Patrick’s Story: Intravenous Immunoglobulin to Treat MOGAD
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For Eileen and Brenden, March 14, 2020, is not only memorable because it was the day the United States declared a National Emergency due to the COVID-19 outbreak. It was also the day their son, Patrick, suffered a concussion that led to a potentially life-changing diagnosis.
Patrick, 10, hit his head while playing kickball in his yard with some friends. After the injury, he complained that his head hurt and went inside his house to sit down. When Eileen checked on him, she found him muttering to himself as if in a trance.
Brenden called 911 and Patrick was rushed by ambulance to an emergency department (ED) near the family’s home in Wynnewood, Pa. There, Patrick was diagnosed with a concussion, observed briefly, and sent to the ED at CHOP for additional observation.
The physicians in the ED told Eileen and Brenden that it could take a few weeks for Patrick to fully recover from the concussion and connected them with a specialist. But nothing could prepare them for what happened next.
Once home, Patrick often slept for 22 hours a day, had constant fevers and headaches, and vomited uncontrollably. After a few more visits to their local ED and an inpatient stay at that hospital — possibly due to the concussion, a flu diagnosis, or malnourishment related to the vomiting — the family arrived once again to CHOP’s ED. Patrick was now complaining of leg pain, in addition to all the other symptoms he’d been experiencing. He was examined by clinicians from neurology, ophthalmology, rheumatology and infectious diseases.
A magnetic resonance imaging (MRI) test revealed lesions in Patrick’s brain and spine. A subsequent blood test led to the diagnosis of myelin oligodendrocyte glycoprotein antibody disease (MOGAD), a disorder of the central nervous system that causes inflammation and potential damage in the optic nerve, spinal cord, brain and/or brainstem.
CHOP’s Neuroscience Center is a world leader in MOGAD research. Patrick was admitted to CHOP and underwent three days of therapy with intravenous corticosteroids, which alleviated his symptoms. When he hopped out of his hospital bed, tapped his mom on the shoulder, and asked her for a soft pretzel, she breathed a long-held sigh of relief. It had been weeks since her son had been interested in food.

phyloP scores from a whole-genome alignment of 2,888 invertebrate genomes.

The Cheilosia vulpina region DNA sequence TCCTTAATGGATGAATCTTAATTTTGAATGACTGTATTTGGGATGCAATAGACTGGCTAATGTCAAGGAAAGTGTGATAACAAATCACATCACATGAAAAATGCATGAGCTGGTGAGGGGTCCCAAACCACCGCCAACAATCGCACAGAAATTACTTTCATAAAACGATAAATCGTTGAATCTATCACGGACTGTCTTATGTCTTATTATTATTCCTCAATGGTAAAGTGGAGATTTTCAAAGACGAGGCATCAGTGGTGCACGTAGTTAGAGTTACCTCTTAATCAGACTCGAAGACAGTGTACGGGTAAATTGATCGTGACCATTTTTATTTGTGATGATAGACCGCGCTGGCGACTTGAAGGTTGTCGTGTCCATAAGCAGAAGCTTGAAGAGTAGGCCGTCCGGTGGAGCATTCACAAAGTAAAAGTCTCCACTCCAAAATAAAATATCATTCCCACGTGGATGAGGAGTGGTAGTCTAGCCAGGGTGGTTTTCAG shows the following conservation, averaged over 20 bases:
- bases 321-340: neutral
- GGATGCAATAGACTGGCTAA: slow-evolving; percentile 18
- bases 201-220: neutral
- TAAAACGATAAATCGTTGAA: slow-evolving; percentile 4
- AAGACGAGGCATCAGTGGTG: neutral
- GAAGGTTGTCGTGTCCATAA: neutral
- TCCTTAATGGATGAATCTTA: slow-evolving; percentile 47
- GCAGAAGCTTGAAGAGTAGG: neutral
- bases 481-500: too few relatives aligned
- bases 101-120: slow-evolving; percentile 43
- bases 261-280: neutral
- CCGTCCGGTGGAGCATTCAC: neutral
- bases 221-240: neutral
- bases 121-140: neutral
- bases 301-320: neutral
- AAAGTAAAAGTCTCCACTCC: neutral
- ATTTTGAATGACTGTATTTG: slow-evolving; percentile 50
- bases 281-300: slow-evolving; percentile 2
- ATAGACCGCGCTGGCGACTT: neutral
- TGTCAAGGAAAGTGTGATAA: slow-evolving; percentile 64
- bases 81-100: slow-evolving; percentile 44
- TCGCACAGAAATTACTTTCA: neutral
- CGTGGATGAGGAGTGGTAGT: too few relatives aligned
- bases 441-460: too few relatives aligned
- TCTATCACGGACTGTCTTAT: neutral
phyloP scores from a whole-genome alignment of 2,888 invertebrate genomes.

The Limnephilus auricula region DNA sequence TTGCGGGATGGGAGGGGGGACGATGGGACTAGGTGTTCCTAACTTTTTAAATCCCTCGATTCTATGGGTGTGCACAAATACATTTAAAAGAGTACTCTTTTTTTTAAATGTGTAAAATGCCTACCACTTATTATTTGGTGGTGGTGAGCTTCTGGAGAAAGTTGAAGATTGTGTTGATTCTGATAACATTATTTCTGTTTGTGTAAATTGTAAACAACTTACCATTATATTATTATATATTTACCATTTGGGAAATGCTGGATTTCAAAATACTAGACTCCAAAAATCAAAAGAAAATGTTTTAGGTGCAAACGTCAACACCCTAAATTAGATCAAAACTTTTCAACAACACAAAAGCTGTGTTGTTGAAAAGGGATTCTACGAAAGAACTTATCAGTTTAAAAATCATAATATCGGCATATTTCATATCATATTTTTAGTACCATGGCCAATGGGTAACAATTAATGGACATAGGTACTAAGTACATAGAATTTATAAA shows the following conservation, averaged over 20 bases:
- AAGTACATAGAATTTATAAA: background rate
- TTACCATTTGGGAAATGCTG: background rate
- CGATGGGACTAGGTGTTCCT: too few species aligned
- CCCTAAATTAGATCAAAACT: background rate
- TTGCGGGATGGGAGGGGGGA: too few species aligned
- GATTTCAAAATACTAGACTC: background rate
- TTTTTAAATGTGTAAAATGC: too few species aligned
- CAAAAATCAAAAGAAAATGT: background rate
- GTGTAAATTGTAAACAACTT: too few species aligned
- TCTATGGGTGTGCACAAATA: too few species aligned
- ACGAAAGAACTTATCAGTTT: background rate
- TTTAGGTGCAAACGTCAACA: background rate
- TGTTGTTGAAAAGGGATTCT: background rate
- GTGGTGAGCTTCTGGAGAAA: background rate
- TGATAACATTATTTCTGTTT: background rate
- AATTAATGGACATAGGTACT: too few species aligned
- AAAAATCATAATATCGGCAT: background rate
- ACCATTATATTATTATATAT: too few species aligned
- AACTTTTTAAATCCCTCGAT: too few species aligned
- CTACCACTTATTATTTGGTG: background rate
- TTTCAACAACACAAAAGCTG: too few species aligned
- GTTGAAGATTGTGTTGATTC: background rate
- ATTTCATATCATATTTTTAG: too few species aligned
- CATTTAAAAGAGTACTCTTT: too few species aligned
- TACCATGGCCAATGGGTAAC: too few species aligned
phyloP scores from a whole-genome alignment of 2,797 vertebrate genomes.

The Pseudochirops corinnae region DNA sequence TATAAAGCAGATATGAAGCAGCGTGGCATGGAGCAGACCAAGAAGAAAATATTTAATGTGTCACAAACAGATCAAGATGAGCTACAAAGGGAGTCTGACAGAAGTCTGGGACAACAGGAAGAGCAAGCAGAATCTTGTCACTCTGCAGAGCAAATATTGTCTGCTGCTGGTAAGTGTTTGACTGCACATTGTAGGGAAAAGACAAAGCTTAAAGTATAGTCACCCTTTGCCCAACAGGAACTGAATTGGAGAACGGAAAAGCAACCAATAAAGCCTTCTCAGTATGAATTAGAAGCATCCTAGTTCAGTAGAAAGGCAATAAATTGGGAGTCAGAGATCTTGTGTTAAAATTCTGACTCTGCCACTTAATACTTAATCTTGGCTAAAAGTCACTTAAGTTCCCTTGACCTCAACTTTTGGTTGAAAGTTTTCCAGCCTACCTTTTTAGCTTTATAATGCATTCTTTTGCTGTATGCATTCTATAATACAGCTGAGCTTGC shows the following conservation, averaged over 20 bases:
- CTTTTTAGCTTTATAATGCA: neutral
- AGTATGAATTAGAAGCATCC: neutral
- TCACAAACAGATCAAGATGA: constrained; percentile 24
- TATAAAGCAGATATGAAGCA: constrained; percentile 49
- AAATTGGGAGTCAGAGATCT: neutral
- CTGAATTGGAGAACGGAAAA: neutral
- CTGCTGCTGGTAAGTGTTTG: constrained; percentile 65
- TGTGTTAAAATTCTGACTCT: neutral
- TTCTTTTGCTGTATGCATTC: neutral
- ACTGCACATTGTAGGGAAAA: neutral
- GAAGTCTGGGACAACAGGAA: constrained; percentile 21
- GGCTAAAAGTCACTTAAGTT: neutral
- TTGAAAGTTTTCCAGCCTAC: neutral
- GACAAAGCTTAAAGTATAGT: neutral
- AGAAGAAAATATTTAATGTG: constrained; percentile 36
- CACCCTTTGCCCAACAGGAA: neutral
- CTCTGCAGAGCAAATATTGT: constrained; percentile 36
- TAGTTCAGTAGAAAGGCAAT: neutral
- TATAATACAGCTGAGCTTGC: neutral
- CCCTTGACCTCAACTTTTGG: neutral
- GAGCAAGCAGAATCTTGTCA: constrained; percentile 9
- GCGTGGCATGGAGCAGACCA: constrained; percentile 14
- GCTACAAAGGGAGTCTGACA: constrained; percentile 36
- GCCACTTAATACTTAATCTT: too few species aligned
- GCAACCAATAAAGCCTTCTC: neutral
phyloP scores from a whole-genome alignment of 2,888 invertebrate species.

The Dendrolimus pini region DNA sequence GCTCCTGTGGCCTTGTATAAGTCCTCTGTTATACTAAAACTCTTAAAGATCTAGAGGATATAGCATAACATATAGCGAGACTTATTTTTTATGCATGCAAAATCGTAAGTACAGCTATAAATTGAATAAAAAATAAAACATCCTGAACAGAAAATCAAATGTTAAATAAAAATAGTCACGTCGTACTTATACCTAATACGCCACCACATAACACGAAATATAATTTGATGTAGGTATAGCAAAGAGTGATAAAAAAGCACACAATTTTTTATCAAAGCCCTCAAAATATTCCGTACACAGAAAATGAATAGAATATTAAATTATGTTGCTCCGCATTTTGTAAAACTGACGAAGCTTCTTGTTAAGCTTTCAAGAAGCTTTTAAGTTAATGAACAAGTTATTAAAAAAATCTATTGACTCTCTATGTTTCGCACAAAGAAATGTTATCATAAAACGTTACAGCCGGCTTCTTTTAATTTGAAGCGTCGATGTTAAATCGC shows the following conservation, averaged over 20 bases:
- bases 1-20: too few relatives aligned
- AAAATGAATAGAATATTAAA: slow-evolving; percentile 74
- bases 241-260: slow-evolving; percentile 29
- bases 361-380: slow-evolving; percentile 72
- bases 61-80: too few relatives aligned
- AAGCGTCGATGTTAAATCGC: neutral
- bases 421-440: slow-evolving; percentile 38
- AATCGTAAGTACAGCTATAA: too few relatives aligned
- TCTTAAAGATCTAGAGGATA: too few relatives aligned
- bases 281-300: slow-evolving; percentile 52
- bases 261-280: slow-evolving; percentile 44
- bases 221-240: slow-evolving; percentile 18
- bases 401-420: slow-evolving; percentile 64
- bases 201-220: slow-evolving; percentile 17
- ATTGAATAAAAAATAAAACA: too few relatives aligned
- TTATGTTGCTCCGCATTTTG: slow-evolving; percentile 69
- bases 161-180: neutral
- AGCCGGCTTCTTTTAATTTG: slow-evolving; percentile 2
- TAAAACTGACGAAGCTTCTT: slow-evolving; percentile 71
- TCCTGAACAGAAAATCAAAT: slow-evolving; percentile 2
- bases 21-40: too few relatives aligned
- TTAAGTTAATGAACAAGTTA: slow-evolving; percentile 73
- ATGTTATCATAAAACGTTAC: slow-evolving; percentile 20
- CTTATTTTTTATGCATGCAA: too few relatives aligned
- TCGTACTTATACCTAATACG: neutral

Before Patrick was discharged home, the team prepared the family for what to expect in the future. They explained that most patients respond well to intravenous steroids, that complete recovery from the initial MOGAD attack is common in about 70% of children, and in general the outcome is favorable. However, some patients relapse. MOGAD relapses can have long-term effects on the central nervous system, including gait and vision challenges.
Eileen, Brenden and the clinical team hoped Patrick would be among the 70% of kids who experience a complete recovery. But in the months that followed, Patrick periodically experienced problems with his vision. Each time, Eileen brought him back to CHOP and the clinical team found that new MOGAD lesions had formed.
In children with relapsing MOGAD, studies suggest use of intravenous immunoglobulin (IVIG) and/or disease modifying therapies. Patrick’s team created a therapy plan for him that involves IVIG every month for two years. Eileen says she was told Sarah Hopkins, MD, MSPH, a Pediatric Neurologist and Section Head for Neuroinflammatory Disorders at CHOP, would be the “quarterback” of Patrick’s robust care team, and she couldn’t have hoped for a better point person.
“She’s the one that I go to for absolutely everything,” says Eileen. “She’s very communicative, very approachable, super responsive. It’s so comforting to know that there’s a whole team of doctors who gather often to discuss Patrick’s case.”
Patrick, now 12, has wonderfully adapted to his diagnosis. He loves sports like basketball and soccer and, while symptoms have interrupted his playing on occasion, he is resilient and gets right back to it.
While there is some evidence of injury to Patrick’s optic nerves, his vision and neurologic examinations have been completely normal. He is very vigilant about reporting symptoms to his CHOP team to ensure early treatment.
Eileen and Brenden know Patrick may experience relapses his whole life, but they remain optimistic. And they know that their son’s care is in the best hands no matter what the future holds.
“Our CHOP team is amazing,” says Eileen. “I say all the time, ‘Thank God we live so close to CHOP,’ because they are recognized for their knowledge of rare diseases, and this one in particular. It’s very comforting. If I lived in a small town somewhere in the middle of the country, how long would it have taken to come to this diagnosis?”